anactoria: (fairy)
I don't know anything about the site I found this on, but it seems like a pretty awesome article. I don't think male privilege over women is the only place in which it applies, although that's what the author concentrates on.

(Just a warning: if you do read it, you might want to avoid the comments, some of them are pretty headdesk-inducing.)
anactoria: (fairy)
I don't know anything about the site I found this on, but it seems like a pretty awesome article. I don't think male privilege over women is the only place in which it applies, although that's what the author concentrates on.

(Just a warning: if you do read it, you might want to avoid the comments, some of them are pretty headdesk-inducing.)
anactoria: (Default)
Thanks for the mystery gift, mystery person! But do I ever get to find out what it is? :(
anactoria: (Default)
Thanks for the mystery gift, mystery person! But do I ever get to find out what it is? :(
anactoria: (nom nom)
Thank you, anonymous cookie-buyer! ♥
anactoria: (nom nom)
Thank you, anonymous cookie-buyer! ♥
anactoria: (Default)
I got a Twitter account, because apparently turning my eyes to mush by staring at LJ for 25 hours a day isn't enough.

Anybody else on there?
anactoria: (Default)
I got a Twitter account, because apparently turning my eyes to mush by staring at LJ for 25 hours a day isn't enough.

Anybody else on there?
anactoria: (Default)
So I've handed in the draft of my second chapter and finished (regular) work for the summer, and I'm rediscovering the reading of actual books, for pleasure rather than work purposes! I'm currently about halfway through Sixteen Shades of Crazy by Rachel Trezise, with whose writing I have a kind of love-hate relationship. On the one hand, it's often pretty bad. Her prose is often stilted and riddled with clichés, she nicks lines from song lyrics and plonks them in where she thinks no-one will notice, and seriously, nearly every chapter in this novel begins in the same, "It was Wednesday night, and Ellie was walking home from work..."/"It was Saturday, and Ellie was on her way to the pub..." format.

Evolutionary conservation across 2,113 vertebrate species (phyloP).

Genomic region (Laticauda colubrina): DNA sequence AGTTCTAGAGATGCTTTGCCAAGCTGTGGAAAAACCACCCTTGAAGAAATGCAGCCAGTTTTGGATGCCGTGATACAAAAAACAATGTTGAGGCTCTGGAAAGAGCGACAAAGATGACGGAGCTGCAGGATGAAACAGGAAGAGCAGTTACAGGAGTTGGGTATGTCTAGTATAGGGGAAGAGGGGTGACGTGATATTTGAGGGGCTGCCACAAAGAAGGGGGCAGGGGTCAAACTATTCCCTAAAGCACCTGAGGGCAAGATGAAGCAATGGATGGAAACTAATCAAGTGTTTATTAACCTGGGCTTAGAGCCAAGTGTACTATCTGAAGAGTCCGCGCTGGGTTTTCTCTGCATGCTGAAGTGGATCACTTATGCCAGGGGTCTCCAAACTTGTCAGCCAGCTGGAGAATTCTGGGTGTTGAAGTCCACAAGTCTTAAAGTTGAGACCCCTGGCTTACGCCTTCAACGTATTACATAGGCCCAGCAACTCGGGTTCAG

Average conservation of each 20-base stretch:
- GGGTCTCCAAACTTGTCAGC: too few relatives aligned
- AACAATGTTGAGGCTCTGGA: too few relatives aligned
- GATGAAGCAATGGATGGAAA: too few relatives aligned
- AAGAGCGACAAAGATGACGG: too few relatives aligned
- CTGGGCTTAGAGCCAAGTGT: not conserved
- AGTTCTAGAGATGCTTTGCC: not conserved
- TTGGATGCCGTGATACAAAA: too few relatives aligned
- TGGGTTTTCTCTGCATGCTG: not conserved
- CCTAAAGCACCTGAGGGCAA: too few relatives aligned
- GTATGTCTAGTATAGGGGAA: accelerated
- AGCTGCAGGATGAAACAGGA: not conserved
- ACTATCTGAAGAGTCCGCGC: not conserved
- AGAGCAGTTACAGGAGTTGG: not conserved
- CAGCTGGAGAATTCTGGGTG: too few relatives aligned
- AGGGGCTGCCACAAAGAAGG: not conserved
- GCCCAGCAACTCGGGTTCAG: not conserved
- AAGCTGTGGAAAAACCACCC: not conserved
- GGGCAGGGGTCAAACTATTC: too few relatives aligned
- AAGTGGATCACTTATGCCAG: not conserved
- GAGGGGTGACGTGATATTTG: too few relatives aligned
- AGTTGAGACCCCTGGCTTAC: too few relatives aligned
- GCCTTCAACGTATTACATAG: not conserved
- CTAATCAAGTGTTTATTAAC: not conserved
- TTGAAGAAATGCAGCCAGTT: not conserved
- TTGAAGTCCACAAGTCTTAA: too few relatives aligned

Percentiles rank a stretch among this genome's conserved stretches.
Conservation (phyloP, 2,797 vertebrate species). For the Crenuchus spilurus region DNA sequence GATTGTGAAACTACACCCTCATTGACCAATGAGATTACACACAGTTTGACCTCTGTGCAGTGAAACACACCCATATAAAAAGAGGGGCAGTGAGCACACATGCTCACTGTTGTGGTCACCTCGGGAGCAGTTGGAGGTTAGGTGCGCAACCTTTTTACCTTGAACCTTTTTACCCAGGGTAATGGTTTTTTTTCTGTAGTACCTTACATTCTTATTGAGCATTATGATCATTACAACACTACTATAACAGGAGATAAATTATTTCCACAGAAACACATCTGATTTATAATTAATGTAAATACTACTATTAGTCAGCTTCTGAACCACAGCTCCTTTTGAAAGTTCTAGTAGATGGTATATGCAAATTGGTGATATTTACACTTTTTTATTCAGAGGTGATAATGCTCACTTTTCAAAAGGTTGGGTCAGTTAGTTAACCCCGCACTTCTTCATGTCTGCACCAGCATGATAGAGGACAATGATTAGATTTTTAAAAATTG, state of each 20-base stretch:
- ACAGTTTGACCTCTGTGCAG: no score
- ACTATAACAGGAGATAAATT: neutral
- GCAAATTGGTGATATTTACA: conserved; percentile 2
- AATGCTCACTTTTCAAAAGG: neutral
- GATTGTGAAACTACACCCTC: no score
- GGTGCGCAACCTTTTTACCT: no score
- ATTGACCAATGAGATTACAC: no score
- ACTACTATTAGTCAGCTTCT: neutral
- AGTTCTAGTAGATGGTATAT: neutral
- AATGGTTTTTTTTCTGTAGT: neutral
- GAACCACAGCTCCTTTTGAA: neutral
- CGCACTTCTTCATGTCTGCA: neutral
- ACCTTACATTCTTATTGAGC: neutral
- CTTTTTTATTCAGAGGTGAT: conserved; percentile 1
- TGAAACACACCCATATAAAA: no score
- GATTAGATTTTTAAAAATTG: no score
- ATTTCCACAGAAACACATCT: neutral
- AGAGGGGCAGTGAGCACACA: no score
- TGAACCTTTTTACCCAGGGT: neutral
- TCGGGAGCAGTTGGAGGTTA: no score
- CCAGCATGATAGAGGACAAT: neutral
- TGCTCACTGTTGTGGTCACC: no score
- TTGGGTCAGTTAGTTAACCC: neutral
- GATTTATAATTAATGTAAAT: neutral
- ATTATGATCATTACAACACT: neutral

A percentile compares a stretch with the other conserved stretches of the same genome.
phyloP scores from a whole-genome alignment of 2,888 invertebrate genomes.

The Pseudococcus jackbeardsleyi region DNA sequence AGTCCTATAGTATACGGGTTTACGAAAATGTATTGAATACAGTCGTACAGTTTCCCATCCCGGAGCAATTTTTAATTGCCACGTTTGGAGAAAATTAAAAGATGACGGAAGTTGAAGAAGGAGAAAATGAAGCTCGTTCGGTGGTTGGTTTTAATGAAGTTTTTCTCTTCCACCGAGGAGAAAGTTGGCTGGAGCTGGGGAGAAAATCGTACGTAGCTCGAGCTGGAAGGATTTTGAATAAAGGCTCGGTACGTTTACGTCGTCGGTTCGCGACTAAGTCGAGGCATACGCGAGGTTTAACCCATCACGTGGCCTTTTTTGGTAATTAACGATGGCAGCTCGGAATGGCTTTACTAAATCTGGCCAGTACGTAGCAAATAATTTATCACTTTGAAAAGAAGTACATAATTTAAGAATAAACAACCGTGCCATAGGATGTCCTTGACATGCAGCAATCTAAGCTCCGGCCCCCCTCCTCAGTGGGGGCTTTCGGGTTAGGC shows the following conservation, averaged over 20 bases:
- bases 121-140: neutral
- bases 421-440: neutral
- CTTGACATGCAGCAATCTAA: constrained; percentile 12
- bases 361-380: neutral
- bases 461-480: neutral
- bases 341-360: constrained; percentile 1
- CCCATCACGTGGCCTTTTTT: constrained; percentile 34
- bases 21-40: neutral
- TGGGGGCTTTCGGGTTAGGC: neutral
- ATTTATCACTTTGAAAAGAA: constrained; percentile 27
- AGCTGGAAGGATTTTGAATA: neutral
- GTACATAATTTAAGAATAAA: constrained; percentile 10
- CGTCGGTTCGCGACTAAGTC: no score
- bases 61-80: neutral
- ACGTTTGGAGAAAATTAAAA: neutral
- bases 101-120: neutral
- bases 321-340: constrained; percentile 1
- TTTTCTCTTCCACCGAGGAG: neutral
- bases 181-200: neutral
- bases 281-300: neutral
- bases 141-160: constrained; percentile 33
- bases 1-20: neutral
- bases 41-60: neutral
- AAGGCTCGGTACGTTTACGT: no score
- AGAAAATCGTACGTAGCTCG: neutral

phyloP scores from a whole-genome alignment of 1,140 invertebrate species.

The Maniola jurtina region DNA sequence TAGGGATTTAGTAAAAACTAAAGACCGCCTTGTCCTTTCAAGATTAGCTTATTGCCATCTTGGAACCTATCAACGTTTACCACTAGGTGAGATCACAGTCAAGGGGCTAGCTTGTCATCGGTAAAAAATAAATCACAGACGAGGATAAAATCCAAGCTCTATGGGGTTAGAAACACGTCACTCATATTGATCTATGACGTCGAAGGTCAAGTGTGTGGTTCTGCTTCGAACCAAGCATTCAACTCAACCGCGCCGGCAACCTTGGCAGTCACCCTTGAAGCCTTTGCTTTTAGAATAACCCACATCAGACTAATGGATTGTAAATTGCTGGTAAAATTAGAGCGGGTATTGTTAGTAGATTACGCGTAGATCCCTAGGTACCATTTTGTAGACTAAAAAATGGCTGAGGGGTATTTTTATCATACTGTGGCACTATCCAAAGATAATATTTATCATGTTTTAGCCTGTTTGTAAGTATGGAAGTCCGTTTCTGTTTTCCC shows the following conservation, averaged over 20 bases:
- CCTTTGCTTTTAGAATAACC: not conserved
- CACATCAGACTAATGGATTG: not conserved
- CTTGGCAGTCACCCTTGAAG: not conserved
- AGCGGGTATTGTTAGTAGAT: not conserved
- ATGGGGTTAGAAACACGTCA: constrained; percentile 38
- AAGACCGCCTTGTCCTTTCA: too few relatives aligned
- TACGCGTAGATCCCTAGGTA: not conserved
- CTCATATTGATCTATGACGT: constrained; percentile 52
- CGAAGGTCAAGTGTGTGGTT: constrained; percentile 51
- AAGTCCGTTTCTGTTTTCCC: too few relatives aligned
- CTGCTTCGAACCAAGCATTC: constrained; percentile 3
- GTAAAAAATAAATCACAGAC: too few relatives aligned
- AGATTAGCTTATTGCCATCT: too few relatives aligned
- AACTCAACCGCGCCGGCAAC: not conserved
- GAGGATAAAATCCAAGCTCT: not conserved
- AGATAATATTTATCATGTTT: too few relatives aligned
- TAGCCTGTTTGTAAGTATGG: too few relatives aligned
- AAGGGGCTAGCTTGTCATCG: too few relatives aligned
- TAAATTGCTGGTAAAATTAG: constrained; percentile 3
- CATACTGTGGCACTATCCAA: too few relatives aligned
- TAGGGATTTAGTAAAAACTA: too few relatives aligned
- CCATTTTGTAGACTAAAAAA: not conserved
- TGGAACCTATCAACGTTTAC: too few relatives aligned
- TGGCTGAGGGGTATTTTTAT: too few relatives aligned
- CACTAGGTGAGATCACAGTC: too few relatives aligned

However. Her first novel, In and Out of the Goldfish Bowl, suffered from the same faults (uneven plotting, heavy-handedness, greeting-card shorthand) to a much greater degree, and -- aside from the ending, which I like to just ignore -- I loved it. It was a thinly fictionalised version of Trezise's own teenage diaries, and very much read that way, but it also had the kind of undisguised emotional rawness that's more familiar to me from confessional poetry and Courtney Love records than novels. Trezise writes about life in the South Wales valleys, and there's something in the way she captures it that really resonates very strongly with me. I'm from the Eastern Valleys, not the Rhondda (though I do spend a hell of a lot of time there) but at the heart of it I think the issue is the same. It's not just the unemployment and rampant drug use (which is worse there than here, I believe) but the sense of being caught between aspiration and a desire to get the hell out, and a wish to remain loyal to a national identity and a culture which can often be insular, somewhat sexist, and vehemently, proudly anti-intellectual. The way she handles that in the psychology of her protagonist, Ellie, has been beautiful so far. I'm actually almost afraid to carry on reading, in case the ugly revelations which will no doubt come out later in the novel hit too close to home. ;)